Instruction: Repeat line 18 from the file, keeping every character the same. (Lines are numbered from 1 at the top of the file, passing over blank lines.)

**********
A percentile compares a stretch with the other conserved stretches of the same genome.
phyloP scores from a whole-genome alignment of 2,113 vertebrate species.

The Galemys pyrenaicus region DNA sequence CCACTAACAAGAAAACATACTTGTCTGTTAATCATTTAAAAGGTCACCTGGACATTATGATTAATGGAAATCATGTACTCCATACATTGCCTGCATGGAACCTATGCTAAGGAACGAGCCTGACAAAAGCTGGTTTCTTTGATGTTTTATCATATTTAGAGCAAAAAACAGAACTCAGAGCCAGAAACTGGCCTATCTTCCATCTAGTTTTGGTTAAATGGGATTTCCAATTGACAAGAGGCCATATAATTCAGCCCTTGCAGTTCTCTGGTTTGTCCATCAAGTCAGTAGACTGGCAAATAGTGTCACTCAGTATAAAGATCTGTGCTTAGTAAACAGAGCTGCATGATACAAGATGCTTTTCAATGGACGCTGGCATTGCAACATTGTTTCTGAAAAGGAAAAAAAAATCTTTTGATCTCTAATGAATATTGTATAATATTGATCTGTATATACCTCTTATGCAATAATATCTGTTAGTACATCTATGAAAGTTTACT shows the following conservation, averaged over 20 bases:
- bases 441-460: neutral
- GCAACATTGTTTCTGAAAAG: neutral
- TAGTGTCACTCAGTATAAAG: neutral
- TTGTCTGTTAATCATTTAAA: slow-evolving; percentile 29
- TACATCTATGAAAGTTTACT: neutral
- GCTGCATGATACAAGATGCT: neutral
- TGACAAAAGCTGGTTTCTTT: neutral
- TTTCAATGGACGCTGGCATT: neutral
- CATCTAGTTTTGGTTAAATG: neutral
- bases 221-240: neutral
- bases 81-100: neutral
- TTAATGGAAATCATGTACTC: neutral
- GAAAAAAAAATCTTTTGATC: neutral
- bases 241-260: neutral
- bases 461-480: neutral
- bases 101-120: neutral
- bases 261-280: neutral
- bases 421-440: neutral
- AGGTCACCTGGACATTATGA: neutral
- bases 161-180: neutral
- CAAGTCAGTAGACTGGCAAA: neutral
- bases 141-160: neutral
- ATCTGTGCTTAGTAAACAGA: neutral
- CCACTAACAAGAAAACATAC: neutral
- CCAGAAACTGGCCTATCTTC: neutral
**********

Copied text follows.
- bases 461-480: neutral